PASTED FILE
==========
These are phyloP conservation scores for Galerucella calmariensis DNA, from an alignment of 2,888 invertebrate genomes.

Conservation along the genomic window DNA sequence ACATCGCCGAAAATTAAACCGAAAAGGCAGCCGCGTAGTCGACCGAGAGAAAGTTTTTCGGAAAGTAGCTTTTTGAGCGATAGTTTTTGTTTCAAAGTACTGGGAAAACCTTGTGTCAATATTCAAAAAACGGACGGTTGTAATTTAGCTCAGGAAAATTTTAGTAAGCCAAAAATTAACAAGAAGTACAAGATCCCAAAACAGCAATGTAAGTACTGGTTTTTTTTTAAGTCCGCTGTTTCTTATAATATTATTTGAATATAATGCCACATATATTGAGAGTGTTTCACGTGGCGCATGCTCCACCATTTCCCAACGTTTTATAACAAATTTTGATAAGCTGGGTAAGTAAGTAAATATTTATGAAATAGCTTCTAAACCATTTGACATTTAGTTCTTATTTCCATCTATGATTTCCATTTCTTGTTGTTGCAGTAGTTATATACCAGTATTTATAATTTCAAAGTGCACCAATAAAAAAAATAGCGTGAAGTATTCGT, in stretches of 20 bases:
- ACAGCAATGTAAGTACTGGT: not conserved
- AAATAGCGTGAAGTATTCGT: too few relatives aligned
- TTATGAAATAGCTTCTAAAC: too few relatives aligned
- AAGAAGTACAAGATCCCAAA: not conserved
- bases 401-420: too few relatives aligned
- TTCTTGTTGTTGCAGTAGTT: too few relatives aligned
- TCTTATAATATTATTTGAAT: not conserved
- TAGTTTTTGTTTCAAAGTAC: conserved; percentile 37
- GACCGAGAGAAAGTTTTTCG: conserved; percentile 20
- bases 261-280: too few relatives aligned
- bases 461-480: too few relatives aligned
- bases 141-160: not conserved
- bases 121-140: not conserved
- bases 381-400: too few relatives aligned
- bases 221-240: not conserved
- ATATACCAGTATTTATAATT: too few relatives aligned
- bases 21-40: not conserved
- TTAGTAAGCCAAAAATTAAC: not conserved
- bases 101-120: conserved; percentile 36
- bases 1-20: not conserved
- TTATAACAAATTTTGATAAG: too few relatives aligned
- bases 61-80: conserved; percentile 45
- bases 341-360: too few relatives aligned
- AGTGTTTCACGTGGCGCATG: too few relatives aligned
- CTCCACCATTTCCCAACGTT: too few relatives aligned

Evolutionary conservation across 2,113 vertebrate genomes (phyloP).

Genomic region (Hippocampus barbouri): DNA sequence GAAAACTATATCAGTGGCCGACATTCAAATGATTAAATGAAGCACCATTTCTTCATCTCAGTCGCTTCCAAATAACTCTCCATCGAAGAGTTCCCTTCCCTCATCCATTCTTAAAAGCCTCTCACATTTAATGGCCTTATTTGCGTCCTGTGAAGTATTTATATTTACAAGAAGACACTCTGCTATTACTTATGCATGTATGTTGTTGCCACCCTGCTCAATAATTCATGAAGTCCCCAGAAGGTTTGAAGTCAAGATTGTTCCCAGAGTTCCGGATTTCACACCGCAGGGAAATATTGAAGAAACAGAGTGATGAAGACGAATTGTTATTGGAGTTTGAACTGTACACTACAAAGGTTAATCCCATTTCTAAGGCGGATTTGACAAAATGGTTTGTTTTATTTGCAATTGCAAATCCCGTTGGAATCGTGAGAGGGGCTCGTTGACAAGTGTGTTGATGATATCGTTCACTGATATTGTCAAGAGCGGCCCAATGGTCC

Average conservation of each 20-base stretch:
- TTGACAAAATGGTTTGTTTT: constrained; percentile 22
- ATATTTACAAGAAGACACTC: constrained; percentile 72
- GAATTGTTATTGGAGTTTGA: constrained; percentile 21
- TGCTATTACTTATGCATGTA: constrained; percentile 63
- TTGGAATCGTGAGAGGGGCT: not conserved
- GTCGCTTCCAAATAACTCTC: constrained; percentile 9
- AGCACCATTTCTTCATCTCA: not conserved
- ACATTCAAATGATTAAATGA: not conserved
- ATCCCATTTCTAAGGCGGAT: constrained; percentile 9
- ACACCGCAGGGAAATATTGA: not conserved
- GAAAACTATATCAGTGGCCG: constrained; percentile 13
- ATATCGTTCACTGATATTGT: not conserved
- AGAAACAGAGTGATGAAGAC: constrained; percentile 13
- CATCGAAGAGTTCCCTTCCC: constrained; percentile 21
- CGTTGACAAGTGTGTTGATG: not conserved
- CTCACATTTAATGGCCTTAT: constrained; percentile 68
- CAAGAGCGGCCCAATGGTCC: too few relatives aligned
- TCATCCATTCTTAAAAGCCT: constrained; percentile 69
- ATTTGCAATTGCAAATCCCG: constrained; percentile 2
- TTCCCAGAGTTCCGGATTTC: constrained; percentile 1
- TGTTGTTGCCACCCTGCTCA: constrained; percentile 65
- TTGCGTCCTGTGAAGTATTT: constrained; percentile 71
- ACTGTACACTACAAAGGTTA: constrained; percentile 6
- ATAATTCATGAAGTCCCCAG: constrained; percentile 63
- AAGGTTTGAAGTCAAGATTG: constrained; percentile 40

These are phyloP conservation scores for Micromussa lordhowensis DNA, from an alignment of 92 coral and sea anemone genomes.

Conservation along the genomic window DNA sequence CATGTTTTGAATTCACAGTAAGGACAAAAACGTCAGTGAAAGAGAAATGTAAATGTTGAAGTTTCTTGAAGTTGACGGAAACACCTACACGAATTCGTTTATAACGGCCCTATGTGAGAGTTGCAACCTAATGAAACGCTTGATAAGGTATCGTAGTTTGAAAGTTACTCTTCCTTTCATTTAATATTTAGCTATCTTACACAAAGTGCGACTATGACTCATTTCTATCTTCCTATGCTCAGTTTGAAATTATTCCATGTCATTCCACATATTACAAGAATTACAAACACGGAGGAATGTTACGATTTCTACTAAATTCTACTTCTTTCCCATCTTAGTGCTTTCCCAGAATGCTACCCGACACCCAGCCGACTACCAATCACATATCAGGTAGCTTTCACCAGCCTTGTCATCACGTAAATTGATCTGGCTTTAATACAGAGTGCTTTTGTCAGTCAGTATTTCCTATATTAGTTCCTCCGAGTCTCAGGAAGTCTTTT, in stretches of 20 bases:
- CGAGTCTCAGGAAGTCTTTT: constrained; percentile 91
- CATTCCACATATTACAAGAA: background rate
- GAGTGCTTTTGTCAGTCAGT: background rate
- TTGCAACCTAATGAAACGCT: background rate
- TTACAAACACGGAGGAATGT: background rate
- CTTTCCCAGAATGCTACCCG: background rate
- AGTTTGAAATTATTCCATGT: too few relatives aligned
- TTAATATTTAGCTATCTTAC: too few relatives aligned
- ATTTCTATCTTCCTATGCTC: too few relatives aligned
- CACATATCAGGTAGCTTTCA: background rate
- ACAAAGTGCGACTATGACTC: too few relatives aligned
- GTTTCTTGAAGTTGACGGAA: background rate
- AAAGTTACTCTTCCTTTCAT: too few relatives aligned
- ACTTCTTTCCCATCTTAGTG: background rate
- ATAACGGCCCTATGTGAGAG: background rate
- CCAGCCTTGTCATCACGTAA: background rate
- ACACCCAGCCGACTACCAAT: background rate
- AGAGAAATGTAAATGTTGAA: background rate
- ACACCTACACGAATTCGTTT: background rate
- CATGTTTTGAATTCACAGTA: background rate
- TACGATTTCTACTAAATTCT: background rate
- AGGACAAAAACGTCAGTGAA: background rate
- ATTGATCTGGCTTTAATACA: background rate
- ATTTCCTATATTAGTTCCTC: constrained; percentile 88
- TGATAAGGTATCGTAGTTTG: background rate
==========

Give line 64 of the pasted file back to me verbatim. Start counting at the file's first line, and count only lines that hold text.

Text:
- AGTTTGAAATTATTCCATGT: too few relatives aligned